8 March 2021
The new Walter Rodney prize fund recognises student excellence for work on the History of Africa and the African Diaspora.
The prize fund has been established in memory of the historian Walter Rodney, by his widow Patricia Rodney. Walter Rodney studied for his PhD at SOAS between 1963 and 1966. Born in Guyana, Rodney achieved a first-class degree in history at the University of the West Indies, Mona in Jamaica before coming to London. Rodney was a contemporary and companion of a remarkable international cohort of young historians who were to establish African historical studies in a large number of significant centres. He went on to become an internationally celebrated radical intellectual before his assassination in 1980.
The UG dissertation prizes for 2019-2020 have been awarded to Chanté Chan (Development Studies) and Mia Bellouere (Korean and History).
Chanté’s ISP on intergenerational change in the experience of racism within the Black-Caribbean community in the UK is an ambitious and carefully researched ISP focusing on issues around immigration legislation, policing, housing and education, and media representation. It is based on a small but insightful sample of interviews, which is analysed in the light of the literature on racial capitalism. Chante’s research is not only the result of the wish to explore her own family’s history and experiences of migration, racism and the state in the times of the Windrush scandal, but also a radical decolonial challenge to the gaze of Development Studies in investigating the diasporic community in the UK.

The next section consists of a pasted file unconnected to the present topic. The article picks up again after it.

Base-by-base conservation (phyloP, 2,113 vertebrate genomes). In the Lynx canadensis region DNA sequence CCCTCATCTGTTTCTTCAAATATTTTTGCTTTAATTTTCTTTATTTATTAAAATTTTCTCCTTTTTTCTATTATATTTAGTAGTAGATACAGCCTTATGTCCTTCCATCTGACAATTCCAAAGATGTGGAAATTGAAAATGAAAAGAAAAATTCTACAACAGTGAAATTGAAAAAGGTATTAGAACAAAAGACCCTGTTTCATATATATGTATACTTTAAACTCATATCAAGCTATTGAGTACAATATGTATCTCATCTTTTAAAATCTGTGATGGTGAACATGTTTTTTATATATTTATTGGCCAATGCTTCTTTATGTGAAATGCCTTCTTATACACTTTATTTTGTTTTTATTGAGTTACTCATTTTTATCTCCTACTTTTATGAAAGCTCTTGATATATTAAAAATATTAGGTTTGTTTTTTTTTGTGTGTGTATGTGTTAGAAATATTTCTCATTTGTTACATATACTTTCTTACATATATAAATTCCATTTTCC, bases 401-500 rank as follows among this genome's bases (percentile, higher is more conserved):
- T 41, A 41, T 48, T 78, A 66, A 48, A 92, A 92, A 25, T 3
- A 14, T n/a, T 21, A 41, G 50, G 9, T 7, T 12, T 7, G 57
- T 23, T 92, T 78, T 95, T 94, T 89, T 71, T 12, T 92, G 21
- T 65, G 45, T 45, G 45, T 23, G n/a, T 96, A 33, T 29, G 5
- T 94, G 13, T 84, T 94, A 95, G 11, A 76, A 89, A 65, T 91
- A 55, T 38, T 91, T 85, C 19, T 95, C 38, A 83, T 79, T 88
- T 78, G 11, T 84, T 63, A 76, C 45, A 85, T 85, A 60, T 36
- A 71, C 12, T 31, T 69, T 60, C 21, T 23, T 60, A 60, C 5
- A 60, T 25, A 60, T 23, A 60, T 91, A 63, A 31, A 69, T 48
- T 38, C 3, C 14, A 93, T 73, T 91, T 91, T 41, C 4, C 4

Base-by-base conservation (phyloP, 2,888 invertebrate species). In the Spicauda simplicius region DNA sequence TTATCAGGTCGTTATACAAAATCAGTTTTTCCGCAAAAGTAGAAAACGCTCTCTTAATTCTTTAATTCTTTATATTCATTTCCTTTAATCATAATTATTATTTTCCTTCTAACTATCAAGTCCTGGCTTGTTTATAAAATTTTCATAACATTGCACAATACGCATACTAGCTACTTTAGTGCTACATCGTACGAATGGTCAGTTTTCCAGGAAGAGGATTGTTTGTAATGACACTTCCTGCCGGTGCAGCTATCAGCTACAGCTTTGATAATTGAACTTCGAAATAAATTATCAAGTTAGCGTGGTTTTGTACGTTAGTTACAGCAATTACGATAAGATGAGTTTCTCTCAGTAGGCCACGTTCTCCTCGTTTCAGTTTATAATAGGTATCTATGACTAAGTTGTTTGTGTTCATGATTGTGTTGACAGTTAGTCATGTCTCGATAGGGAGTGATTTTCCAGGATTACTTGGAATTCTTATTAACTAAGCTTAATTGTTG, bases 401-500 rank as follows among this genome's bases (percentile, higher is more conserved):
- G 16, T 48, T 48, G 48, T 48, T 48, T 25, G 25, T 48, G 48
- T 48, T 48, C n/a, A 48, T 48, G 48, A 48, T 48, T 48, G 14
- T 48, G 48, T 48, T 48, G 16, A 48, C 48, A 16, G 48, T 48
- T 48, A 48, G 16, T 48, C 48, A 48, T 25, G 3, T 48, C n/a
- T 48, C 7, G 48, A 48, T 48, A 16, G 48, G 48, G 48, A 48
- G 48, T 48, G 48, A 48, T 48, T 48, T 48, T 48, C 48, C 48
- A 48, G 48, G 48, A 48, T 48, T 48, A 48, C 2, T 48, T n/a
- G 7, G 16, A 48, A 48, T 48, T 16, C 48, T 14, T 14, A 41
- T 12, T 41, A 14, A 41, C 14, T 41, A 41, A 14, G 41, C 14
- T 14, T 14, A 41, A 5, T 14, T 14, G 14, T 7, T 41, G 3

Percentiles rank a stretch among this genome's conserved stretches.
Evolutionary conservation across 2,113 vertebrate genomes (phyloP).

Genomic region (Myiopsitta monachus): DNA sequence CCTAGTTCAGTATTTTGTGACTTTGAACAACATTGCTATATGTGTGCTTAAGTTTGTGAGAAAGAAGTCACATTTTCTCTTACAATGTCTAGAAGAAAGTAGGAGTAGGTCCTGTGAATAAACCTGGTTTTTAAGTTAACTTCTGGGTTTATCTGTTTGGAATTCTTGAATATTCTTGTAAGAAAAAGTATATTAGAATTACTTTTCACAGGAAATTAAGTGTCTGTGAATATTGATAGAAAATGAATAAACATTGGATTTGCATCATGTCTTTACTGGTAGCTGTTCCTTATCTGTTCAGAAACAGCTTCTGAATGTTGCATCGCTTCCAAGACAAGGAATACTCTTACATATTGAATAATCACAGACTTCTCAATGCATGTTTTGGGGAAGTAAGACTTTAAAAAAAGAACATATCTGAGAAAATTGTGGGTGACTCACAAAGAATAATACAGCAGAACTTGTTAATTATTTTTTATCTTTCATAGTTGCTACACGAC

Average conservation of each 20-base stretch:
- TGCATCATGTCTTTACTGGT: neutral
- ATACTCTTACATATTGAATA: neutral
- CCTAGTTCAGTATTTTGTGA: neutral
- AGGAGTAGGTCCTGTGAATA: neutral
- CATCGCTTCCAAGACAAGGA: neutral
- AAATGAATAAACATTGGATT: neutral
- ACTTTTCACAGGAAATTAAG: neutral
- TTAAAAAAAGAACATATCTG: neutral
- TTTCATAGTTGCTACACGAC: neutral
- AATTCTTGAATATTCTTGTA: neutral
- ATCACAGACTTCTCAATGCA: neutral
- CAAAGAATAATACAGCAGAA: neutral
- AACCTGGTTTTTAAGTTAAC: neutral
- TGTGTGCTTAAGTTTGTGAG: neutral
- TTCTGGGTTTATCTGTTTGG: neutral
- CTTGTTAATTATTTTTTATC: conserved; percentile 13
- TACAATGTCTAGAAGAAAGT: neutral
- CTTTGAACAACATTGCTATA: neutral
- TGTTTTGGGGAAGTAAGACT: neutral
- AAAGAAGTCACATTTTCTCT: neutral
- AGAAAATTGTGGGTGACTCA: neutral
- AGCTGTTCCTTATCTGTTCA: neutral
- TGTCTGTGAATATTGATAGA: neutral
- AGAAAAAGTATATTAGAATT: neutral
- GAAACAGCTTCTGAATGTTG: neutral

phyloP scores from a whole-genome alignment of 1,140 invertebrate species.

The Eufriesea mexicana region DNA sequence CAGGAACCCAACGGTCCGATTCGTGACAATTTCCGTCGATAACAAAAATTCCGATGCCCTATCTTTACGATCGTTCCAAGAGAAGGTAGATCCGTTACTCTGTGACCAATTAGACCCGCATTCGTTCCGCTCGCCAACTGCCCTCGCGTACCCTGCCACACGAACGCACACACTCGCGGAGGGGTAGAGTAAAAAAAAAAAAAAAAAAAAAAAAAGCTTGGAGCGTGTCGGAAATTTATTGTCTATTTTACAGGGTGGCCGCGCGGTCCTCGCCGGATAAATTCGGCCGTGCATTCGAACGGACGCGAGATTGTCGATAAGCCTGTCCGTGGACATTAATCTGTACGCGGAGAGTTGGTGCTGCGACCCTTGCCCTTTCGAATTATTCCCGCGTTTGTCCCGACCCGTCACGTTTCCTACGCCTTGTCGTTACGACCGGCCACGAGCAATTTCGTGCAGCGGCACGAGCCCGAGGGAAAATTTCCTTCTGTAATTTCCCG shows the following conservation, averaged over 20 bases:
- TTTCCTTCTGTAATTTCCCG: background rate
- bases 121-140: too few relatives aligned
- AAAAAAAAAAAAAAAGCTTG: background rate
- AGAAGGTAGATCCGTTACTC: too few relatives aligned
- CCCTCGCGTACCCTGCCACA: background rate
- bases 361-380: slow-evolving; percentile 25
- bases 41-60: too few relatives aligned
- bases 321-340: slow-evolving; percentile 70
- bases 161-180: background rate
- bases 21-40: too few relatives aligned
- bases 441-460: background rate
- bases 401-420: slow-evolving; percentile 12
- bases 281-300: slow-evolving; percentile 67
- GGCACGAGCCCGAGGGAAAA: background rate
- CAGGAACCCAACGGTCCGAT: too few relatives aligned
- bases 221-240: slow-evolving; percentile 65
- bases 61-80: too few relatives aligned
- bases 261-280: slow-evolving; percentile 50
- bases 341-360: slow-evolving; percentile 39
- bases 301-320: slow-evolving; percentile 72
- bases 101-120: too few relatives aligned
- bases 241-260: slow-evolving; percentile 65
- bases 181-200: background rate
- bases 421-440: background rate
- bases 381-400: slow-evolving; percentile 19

Mia’s ISP on childhood in colonial Algeria (1944-1962) is an outstanding piece of research that attempts to reconstruct children’s experiences in a time of intense conflict and war. It demonstrates how childhood was politicised by both the French state and the Algerian population and, importantly in a time when childhood experiences of conflict and war become increasingly common, children’s complex emotional responses to this external world. While access to sources was severely curtailed under Covid conditions, Mia’s work shows a high level of critical awareness of the theoretical grounding of childhood histories and a highly perceptive reading of a wide range of primary and secondary sources.